Macroscopists source and maintain the macroscopy lab’s tools and equipment. At the start of each workday, they perform routine checks on tools and equipment and replace anything that is defective. They are also responsible for the technical follow-up, repair, and cleaning of the macroscopy lab’s tools and devices.
These technicians can perform macroscopic examination of specimens approved by the responsible pathologist. They handle sampling and description and place sections in the appropriate tissue cassettes. Under the supervision of the responsible pathologist, during intraoperative consultations, macroscopists assist in the sampling and cutting process – for instance, bone sampling using a saw – and organize radiological examinations of specimens, such as breast biopsies, lumpectomies, and autopsies.
Macroscopic examination includes ensuring that completed specimens are stored in adequate fixative in appropriate storage containers. Before archiving, macroscopists verify the case numbers on the specimen containers and archive them in order according to their label numbers. When discarding specimens in medical waste boxes, macroscopists ensure that standard protocols and safety guidelines are followed.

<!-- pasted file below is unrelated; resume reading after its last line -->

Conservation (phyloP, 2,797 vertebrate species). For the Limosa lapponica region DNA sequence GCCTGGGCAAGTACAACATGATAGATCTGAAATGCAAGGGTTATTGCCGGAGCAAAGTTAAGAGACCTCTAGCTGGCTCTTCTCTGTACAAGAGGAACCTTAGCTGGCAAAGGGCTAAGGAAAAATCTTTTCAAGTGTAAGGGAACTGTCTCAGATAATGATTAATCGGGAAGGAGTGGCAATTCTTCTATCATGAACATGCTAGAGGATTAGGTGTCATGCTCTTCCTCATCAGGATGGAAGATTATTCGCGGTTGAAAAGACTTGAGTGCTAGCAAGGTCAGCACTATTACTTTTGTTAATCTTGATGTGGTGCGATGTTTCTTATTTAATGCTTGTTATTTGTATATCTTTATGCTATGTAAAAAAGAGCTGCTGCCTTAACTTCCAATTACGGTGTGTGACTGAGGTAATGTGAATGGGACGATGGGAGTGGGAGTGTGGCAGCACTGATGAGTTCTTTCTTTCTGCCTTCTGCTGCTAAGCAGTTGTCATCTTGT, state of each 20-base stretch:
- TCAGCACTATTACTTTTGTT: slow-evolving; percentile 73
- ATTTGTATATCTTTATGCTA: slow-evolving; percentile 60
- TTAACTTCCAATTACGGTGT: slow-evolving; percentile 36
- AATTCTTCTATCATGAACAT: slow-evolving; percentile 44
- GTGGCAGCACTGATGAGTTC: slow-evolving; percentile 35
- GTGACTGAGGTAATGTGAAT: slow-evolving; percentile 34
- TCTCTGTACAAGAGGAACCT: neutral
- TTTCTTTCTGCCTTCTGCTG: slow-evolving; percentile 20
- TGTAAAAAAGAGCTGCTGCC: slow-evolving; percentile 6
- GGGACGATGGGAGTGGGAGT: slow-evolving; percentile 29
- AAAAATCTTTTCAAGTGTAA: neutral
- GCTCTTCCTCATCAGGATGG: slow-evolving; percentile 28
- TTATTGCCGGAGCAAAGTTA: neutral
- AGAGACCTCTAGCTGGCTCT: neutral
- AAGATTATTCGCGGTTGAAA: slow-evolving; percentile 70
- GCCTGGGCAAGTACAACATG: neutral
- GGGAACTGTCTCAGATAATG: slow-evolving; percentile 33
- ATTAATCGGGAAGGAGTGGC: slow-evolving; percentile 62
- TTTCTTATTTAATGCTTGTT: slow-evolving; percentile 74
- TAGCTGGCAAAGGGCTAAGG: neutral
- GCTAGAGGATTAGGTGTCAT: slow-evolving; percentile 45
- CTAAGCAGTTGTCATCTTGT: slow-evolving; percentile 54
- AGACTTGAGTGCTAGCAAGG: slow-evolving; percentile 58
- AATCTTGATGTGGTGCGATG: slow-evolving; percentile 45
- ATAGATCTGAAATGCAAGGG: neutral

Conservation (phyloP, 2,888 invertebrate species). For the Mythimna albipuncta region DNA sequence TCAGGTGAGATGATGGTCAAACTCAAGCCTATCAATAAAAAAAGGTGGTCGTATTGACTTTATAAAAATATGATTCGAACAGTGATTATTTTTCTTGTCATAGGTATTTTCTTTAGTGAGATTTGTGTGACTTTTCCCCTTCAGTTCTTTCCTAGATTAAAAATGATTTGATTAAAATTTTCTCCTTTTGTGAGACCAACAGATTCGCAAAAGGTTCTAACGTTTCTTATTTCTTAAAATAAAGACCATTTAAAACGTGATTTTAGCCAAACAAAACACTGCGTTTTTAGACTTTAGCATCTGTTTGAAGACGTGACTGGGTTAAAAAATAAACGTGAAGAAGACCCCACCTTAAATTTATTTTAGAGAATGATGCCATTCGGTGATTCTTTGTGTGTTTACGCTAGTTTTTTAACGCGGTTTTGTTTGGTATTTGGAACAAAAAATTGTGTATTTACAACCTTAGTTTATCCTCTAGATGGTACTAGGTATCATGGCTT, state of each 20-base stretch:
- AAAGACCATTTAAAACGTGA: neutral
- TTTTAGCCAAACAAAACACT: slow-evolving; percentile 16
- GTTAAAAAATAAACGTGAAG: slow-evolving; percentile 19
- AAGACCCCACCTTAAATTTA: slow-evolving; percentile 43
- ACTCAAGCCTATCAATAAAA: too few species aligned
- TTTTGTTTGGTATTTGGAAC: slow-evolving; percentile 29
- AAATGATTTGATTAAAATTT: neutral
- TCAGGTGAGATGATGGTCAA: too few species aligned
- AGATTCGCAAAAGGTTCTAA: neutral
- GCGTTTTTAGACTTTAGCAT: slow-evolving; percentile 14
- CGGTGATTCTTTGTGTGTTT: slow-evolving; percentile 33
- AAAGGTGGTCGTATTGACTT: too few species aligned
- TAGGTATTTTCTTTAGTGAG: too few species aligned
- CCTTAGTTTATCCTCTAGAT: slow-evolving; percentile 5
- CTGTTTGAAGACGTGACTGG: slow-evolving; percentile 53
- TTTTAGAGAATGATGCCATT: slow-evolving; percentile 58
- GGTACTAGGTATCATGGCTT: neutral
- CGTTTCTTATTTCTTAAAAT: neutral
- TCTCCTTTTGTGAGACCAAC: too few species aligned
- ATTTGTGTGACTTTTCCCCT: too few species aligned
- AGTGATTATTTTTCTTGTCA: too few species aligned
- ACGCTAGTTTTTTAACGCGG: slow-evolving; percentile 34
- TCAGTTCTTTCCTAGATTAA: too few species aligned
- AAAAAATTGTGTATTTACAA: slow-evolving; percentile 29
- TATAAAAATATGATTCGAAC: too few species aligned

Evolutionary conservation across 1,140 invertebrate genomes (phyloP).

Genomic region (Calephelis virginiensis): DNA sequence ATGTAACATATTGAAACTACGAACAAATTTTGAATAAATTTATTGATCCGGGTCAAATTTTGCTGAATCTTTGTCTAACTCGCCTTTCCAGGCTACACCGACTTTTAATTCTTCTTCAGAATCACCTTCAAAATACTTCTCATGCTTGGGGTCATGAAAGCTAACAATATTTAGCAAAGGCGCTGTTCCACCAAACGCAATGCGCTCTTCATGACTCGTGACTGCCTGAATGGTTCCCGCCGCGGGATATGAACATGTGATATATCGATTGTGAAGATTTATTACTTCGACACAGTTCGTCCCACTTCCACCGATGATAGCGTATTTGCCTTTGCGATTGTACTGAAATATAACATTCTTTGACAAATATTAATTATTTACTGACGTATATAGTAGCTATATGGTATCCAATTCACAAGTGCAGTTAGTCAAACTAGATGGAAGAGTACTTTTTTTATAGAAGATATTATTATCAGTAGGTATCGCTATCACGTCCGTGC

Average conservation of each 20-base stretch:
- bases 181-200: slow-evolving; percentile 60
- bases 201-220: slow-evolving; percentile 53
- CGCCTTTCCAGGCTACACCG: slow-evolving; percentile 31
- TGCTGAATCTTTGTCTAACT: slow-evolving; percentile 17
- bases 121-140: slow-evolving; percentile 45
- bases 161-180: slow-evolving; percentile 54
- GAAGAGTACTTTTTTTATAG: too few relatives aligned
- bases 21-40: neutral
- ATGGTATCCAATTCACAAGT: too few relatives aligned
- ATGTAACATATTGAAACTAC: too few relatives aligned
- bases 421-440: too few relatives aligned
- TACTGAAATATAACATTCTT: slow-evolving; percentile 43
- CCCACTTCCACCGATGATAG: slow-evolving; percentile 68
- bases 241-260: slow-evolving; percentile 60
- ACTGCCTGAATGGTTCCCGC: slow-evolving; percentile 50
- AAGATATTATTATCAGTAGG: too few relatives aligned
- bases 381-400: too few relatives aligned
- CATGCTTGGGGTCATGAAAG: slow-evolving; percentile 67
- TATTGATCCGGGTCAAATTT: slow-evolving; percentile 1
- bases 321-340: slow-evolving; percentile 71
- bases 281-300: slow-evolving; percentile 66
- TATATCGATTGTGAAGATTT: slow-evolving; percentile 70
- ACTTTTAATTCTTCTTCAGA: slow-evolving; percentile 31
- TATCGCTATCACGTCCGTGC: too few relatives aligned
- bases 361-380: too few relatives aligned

In the US, PA training is a two-year master’s degree program. The first year of training is dedicated to study of anatomy, medical terminology, embryology, and histology. Students then learn the principles of macroscopic examination, dissection, autopsy, and gross description of specimens. In the second year of training, students are placed in hospital labs to practice their skills under the supervision of a certified PA.
The American Association of Pathologists’ Assistants (AAPA) was established in 1972. Graduates of formal training programs, as well as those trained for three or more years on the job, were eligible for membership by passing the fellowship exam. In 2005, after many years of planning, a national PA certification was established through the American Society for Clinical Pathology (ASCP) – the certifying body for all other laboratory professions in the US. All current AAPA fellows were granted ASCP certification. After that, graduates of PA programs were required to pass the ASCP certification exam; the on-the-job training route to certification was phased out after three years. There are now 12 accredited PA programs in the US and three in Canada. Other countries, of course, also have macroscopy specialists – which is why the AAPA offers international memberships for those outside North America who have appropriate training.